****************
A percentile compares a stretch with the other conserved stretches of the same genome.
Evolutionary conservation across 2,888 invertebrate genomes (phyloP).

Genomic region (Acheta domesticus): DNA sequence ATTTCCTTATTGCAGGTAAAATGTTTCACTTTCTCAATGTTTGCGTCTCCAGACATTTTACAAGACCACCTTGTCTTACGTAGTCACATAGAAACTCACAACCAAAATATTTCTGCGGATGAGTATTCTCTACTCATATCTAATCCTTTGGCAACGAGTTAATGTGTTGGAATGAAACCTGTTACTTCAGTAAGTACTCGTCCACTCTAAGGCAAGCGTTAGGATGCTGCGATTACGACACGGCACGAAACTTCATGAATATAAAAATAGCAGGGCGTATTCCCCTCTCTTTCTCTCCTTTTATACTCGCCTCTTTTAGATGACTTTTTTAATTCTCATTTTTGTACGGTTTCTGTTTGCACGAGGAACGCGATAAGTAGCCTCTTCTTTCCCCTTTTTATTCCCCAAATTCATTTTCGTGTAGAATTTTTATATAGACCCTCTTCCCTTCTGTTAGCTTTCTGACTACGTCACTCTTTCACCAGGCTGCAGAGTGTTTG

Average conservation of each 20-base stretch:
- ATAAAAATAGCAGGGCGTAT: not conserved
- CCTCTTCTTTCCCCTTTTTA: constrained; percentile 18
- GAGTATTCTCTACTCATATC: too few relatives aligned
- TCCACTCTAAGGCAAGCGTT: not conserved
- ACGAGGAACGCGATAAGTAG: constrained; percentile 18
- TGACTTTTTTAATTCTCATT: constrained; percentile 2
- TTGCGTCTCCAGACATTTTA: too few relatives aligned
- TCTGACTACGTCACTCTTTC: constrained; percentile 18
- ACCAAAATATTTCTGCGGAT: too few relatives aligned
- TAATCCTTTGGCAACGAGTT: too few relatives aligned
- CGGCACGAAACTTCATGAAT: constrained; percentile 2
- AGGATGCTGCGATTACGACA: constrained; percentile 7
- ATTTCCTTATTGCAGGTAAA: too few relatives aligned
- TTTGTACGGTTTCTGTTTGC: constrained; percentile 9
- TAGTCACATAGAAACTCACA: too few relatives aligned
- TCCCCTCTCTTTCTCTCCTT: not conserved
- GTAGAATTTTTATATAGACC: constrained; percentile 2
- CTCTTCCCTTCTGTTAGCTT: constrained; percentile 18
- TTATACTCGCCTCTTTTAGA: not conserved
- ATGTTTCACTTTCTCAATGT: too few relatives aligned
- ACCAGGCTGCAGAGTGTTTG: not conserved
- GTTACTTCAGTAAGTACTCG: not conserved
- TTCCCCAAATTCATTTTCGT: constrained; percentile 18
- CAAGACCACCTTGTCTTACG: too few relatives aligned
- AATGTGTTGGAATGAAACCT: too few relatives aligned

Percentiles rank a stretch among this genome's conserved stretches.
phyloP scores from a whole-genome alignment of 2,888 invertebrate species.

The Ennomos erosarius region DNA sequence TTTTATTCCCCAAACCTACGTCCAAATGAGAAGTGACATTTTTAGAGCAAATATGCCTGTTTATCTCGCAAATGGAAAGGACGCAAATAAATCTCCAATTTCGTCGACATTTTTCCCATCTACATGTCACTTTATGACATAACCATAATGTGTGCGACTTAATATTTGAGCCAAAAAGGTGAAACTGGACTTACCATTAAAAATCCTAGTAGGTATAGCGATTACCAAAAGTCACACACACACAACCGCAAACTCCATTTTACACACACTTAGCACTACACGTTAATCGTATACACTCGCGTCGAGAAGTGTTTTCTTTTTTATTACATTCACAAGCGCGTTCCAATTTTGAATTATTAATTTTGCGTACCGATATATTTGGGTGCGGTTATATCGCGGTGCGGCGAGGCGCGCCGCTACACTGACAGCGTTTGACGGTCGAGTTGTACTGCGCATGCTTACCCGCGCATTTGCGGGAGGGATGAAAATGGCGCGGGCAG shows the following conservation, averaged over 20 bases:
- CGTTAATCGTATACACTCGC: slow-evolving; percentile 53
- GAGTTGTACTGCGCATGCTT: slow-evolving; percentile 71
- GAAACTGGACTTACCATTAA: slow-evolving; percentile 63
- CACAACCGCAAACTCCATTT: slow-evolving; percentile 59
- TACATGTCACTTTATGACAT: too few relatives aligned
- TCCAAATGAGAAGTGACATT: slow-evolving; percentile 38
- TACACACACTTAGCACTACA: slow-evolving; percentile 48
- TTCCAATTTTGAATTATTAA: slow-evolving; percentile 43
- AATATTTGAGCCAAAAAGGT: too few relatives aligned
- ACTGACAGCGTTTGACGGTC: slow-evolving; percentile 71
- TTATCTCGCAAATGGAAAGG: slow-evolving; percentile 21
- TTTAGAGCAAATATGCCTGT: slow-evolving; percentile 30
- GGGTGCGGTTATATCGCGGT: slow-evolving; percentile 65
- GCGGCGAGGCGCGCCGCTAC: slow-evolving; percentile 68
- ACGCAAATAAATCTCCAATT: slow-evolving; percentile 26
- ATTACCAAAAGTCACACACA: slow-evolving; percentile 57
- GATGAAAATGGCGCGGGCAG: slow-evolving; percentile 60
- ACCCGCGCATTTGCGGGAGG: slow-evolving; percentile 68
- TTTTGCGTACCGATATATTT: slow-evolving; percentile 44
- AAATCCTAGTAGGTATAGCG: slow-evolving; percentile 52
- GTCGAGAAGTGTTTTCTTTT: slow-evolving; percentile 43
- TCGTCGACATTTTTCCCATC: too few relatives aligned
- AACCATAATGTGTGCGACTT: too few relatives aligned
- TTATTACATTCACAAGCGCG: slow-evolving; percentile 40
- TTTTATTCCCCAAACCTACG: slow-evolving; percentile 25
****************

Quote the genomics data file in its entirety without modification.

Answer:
A percentile compares a stretch with the other conserved stretches of the same genome.
Evolutionary conservation across 2,888 invertebrate genomes (phyloP).

Genomic region (Acheta domesticus): DNA sequence ATTTCCTTATTGCAGGTAAAATGTTTCACTTTCTCAATGTTTGCGTCTCCAGACATTTTACAAGACCACCTTGTCTTACGTAGTCACATAGAAACTCACAACCAAAATATTTCTGCGGATGAGTATTCTCTACTCATATCTAATCCTTTGGCAACGAGTTAATGTGTTGGAATGAAACCTGTTACTTCAGTAAGTACTCGTCCACTCTAAGGCAAGCGTTAGGATGCTGCGATTACGACACGGCACGAAACTTCATGAATATAAAAATAGCAGGGCGTATTCCCCTCTCTTTCTCTCCTTTTATACTCGCCTCTTTTAGATGACTTTTTTAATTCTCATTTTTGTACGGTTTCTGTTTGCACGAGGAACGCGATAAGTAGCCTCTTCTTTCCCCTTTTTATTCCCCAAATTCATTTTCGTGTAGAATTTTTATATAGACCCTCTTCCCTTCTGTTAGCTTTCTGACTACGTCACTCTTTCACCAGGCTGCAGAGTGTTTG

Average conservation of each 20-base stretch:
- ATAAAAATAGCAGGGCGTAT: not conserved
- CCTCTTCTTTCCCCTTTTTA: constrained; percentile 18
- GAGTATTCTCTACTCATATC: too few relatives aligned
- TCCACTCTAAGGCAAGCGTT: not conserved
- ACGAGGAACGCGATAAGTAG: constrained; percentile 18
- TGACTTTTTTAATTCTCATT: constrained; percentile 2
- TTGCGTCTCCAGACATTTTA: too few relatives aligned
- TCTGACTACGTCACTCTTTC: constrained; percentile 18
- ACCAAAATATTTCTGCGGAT: too few relatives aligned
- TAATCCTTTGGCAACGAGTT: too few relatives aligned
- CGGCACGAAACTTCATGAAT: constrained; percentile 2
- AGGATGCTGCGATTACGACA: constrained; percentile 7
- ATTTCCTTATTGCAGGTAAA: too few relatives aligned
- TTTGTACGGTTTCTGTTTGC: constrained; percentile 9
- TAGTCACATAGAAACTCACA: too few relatives aligned
- TCCCCTCTCTTTCTCTCCTT: not conserved
- GTAGAATTTTTATATAGACC: constrained; percentile 2
- CTCTTCCCTTCTGTTAGCTT: constrained; percentile 18
- TTATACTCGCCTCTTTTAGA: not conserved
- ATGTTTCACTTTCTCAATGT: too few relatives aligned
- ACCAGGCTGCAGAGTGTTTG: not conserved
- GTTACTTCAGTAAGTACTCG: not conserved
- TTCCCCAAATTCATTTTCGT: constrained; percentile 18
- CAAGACCACCTTGTCTTACG: too few relatives aligned
- AATGTGTTGGAATGAAACCT: too few relatives aligned

Percentiles rank a stretch among this genome's conserved stretches.
phyloP scores from a whole-genome alignment of 2,888 invertebrate species.

The Ennomos erosarius region DNA sequence TTTTATTCCCCAAACCTACGTCCAAATGAGAAGTGACATTTTTAGAGCAAATATGCCTGTTTATCTCGCAAATGGAAAGGACGCAAATAAATCTCCAATTTCGTCGACATTTTTCCCATCTACATGTCACTTTATGACATAACCATAATGTGTGCGACTTAATATTTGAGCCAAAAAGGTGAAACTGGACTTACCATTAAAAATCCTAGTAGGTATAGCGATTACCAAAAGTCACACACACACAACCGCAAACTCCATTTTACACACACTTAGCACTACACGTTAATCGTATACACTCGCGTCGAGAAGTGTTTTCTTTTTTATTACATTCACAAGCGCGTTCCAATTTTGAATTATTAATTTTGCGTACCGATATATTTGGGTGCGGTTATATCGCGGTGCGGCGAGGCGCGCCGCTACACTGACAGCGTTTGACGGTCGAGTTGTACTGCGCATGCTTACCCGCGCATTTGCGGGAGGGATGAAAATGGCGCGGGCAG shows the following conservation, averaged over 20 bases:
- CGTTAATCGTATACACTCGC: slow-evolving; percentile 53
- GAGTTGTACTGCGCATGCTT: slow-evolving; percentile 71
- GAAACTGGACTTACCATTAA: slow-evolving; percentile 63
- CACAACCGCAAACTCCATTT: slow-evolving; percentile 59
- TACATGTCACTTTATGACAT: too few relatives aligned
- TCCAAATGAGAAGTGACATT: slow-evolving; percentile 38
- TACACACACTTAGCACTACA: slow-evolving; percentile 48
- TTCCAATTTTGAATTATTAA: slow-evolving; percentile 43
- AATATTTGAGCCAAAAAGGT: too few relatives aligned
- ACTGACAGCGTTTGACGGTC: slow-evolving; percentile 71
- TTATCTCGCAAATGGAAAGG: slow-evolving; percentile 21
- TTTAGAGCAAATATGCCTGT: slow-evolving; percentile 30
- GGGTGCGGTTATATCGCGGT: slow-evolving; percentile 65
- GCGGCGAGGCGCGCCGCTAC: slow-evolving; percentile 68
- ACGCAAATAAATCTCCAATT: slow-evolving; percentile 26
- ATTACCAAAAGTCACACACA: slow-evolving; percentile 57
- GATGAAAATGGCGCGGGCAG: slow-evolving; percentile 60
- ACCCGCGCATTTGCGGGAGG: slow-evolving; percentile 68
- TTTTGCGTACCGATATATTT: slow-evolving; percentile 44
- AAATCCTAGTAGGTATAGCG: slow-evolving; percentile 52
- GTCGAGAAGTGTTTTCTTTT: slow-evolving; percentile 43
- TCGTCGACATTTTTCCCATC: too few relatives aligned
- AACCATAATGTGTGCGACTT: too few relatives aligned
- TTATTACATTCACAAGCGCG: slow-evolving; percentile 40
- TTTTATTCCCCAAACCTACG: slow-evolving; percentile 25